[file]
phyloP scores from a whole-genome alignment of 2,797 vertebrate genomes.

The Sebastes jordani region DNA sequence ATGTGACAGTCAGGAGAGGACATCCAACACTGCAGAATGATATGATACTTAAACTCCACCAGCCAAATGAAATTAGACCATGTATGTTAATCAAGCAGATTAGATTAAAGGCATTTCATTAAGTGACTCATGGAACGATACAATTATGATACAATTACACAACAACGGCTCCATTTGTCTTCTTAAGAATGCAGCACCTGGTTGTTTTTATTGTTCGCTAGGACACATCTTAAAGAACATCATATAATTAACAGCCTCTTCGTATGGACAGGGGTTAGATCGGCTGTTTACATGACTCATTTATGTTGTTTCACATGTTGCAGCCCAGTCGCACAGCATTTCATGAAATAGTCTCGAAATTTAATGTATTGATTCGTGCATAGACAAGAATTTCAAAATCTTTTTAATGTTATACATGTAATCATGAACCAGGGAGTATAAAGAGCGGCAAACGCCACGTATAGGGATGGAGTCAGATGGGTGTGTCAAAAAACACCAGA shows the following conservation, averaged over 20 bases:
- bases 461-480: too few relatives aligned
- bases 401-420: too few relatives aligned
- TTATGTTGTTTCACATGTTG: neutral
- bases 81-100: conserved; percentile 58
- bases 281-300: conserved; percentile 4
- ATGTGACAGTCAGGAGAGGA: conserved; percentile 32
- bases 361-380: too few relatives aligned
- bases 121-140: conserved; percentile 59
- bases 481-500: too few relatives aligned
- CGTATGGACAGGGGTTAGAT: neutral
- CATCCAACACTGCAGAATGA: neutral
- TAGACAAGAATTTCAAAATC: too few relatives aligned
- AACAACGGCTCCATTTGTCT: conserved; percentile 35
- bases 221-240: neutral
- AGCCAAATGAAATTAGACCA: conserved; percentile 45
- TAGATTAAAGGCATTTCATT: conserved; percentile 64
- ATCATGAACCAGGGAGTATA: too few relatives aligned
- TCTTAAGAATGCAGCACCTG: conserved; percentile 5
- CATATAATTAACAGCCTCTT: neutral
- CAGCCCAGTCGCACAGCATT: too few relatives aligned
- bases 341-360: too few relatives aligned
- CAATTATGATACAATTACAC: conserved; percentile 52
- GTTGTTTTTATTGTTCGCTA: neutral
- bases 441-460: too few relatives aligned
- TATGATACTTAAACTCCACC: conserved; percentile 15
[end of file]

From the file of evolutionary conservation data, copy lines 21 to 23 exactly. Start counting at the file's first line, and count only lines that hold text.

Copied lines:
- CATATAATTAACAGCCTCTT: neutral
- CAGCCCAGTCGCACAGCATT: too few relatives aligned
- bases 341-360: too few relatives aligned